Suppose the initial price of the tokens in the pool diverges from the current global market price. In that case, it creates an instant arbitrage opportunity that can result in lost capital for the liquidity provider.

This concept of supplying tokens in a correct ratio remains the same for all the other liquidity providers that are willing to add more funds to the pool later.

When liquidity is supplied to a pool, the liquidity provider LP receives special tokens called LP tokens in proportion to *how much liquidity they supply to the pool. *

When a trade is facilitated by the pool, a 0.3% fee is proportionately distributed amongst all the LP token holders (that fee can change on each DEX).

The liquidity provider must burn their LP tokens if they want to get their underlying liquidity back, plus any accrued fees. Each token swap that a liquidity pool facilitates results in a price adjustment according to a deterministic pricing algorithm.

This mechanism is called an automated market maker (AMM), and liquidity pools across different protocols may use a slightly different algorithm.

For example, basic liquidity pools, such as those used by Uniswap, use a constant product market maker algorithm that makes sure that the product of the quantities of the two supply tokens always remains the same.

On top of that, because of the algorithm, a pool can always provide liquidity, no matter how large a trade is. The main reason is that the algorithm asymptotically increases the token’s price as the desired quantity increases.

🧮 What is the math behind the liquidity pools?

The math behind the constant product market maker is pretty interesting, but to ensure this article is not too long, I’ll save it for another time.

The main takeaway is that the ratio of the tokens in the pool dictates the price.

So if someone, let’s say, buys it from a DAI pool, they reduce the supply of ETH and add the supply of DAI, which increases the price of ETH and decreases the price of DAI.

How much the price moves depends on the size of the trade in proportion to the size of the pool. The bigger the pool compared to a trade, the lesser the price impact, a.k.a slippage.

So large pools can accommodate more significant trades without moving the price too much because larger liquidity pools create less slippage and result in a better trading experience.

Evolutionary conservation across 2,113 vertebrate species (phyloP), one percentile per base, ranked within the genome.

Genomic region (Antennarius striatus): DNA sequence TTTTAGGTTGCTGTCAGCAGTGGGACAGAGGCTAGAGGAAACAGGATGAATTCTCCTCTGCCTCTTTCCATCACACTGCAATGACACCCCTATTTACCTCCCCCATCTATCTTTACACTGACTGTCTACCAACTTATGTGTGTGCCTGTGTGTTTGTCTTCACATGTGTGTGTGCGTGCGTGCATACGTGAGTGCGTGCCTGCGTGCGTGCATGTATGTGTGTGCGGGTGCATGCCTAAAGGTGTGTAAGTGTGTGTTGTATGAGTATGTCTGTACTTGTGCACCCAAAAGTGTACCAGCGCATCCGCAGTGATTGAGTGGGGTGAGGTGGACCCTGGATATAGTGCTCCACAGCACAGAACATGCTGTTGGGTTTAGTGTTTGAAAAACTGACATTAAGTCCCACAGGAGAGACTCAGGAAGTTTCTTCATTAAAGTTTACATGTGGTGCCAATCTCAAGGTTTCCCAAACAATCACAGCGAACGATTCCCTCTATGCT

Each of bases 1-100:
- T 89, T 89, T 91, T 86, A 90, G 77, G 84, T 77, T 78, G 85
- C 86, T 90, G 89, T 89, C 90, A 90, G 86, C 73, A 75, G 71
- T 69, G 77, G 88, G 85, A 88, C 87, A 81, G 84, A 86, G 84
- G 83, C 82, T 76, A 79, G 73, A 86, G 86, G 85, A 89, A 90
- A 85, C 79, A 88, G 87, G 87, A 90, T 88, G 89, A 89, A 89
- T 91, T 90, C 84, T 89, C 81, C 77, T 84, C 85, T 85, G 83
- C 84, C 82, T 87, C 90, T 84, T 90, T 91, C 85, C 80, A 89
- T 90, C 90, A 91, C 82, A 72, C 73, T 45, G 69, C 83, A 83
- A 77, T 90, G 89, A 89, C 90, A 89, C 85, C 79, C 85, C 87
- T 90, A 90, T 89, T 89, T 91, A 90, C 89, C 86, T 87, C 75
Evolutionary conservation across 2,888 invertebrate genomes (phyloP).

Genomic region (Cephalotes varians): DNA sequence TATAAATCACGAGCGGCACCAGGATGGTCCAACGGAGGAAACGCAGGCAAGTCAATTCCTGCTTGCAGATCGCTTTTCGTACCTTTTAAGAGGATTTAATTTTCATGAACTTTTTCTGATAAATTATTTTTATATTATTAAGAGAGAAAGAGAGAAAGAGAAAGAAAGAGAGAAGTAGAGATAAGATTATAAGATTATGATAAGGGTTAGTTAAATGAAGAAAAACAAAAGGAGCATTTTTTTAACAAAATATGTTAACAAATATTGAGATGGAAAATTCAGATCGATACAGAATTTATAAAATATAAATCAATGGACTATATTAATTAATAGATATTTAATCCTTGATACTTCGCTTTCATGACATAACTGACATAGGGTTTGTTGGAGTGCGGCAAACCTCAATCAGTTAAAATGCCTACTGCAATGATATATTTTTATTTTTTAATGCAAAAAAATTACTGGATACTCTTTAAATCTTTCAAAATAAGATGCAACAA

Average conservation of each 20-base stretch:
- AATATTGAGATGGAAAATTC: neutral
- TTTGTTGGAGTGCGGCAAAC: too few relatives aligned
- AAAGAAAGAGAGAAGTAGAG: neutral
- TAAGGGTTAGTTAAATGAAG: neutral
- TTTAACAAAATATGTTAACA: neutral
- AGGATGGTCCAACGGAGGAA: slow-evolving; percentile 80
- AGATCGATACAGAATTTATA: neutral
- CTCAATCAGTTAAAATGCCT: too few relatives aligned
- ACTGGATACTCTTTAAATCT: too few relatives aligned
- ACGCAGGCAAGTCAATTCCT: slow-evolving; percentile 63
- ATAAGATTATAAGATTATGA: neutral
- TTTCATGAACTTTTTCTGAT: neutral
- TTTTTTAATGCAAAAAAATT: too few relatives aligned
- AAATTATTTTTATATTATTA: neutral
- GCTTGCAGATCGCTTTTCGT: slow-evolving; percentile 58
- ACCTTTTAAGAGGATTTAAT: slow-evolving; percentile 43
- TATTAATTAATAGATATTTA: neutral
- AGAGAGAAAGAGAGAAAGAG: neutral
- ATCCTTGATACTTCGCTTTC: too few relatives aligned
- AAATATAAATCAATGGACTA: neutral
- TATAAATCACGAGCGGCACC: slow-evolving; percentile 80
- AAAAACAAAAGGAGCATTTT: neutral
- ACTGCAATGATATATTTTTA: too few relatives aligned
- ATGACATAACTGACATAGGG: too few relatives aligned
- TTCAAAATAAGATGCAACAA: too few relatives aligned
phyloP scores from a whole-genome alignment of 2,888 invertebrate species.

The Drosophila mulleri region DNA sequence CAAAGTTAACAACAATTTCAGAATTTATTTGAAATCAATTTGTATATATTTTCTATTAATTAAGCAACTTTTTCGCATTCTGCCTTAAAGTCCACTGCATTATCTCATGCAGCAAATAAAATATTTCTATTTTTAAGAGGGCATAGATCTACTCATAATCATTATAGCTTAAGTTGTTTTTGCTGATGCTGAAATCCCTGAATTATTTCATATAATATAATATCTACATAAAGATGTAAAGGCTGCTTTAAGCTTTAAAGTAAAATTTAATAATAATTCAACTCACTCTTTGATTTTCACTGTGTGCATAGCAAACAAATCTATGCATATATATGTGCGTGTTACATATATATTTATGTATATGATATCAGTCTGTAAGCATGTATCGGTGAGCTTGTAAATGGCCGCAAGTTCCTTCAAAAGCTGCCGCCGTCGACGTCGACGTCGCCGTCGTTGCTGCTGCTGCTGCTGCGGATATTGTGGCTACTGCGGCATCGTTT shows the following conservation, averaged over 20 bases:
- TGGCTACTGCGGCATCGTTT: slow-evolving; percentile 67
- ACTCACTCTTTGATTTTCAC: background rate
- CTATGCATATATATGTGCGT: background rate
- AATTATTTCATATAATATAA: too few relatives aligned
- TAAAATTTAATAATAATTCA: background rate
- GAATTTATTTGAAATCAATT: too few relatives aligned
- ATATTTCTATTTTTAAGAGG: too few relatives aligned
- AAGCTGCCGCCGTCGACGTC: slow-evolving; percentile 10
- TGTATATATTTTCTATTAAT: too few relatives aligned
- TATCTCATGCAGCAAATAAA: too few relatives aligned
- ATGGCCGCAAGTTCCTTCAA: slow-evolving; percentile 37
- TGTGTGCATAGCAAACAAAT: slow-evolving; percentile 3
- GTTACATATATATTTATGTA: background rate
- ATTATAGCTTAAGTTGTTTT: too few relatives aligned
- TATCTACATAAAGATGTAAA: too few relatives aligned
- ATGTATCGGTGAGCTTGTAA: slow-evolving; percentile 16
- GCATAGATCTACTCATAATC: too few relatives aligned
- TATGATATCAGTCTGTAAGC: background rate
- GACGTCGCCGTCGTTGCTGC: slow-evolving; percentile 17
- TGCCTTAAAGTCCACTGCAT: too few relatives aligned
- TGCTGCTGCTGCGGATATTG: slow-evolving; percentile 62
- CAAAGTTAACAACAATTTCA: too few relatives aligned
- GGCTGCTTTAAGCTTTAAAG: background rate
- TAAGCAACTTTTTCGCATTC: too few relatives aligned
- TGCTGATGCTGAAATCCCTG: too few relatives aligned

Some protocols, like Balancer, started incentivizing liquidity providers with extra tokens for supplying liquidity to specific pools. This process is called liquidity mining, and we might dedicate an article only about that in a future post.

The concepts behind liquidity pools and automated market making are simple yet extremely powerful. We don’t have to have a centralized order book anymore, and we don’t have to rely on external market makers to keep constantly providing liquidity to an exchange.

Uniswap uses the liquidity pools that we just described, and they are the most basic forms of liquidity pools.

Other projects iterated on this concept and came up with a few exciting ideas.

Curve, for example, realized that the automated market-making mechanism behind Uniswap doesn’t work very well for assets that should have a very similar price, such as Stablecoins or different flavors of the same coin, like WETH or SETH curve pools. Hence, they found that implementing a slightly different algorithm can offer lower fees and lower slippage when exchanging these tokens.

Another exciting idea for liquidity pools came from Balancer, which realized that we don’t have to limit ourselves to having only two assets in a pool. And in fact, Balancer allows for as many as eight tokens in a single liquidity pool.

🚀 Some final thoughts

This is a quick talk about liquidity pools since the math behind them is fantastic. Currently, many projects are working on implementing more features and new ways to manage them (even with new algorithms like UniSwap V3).

But I hope that at least, with this article, you now have a better idea of how they work and why they are crucial for developing the DeFi tools!

So what do you think about liquidity pools? Feel free to place a comment!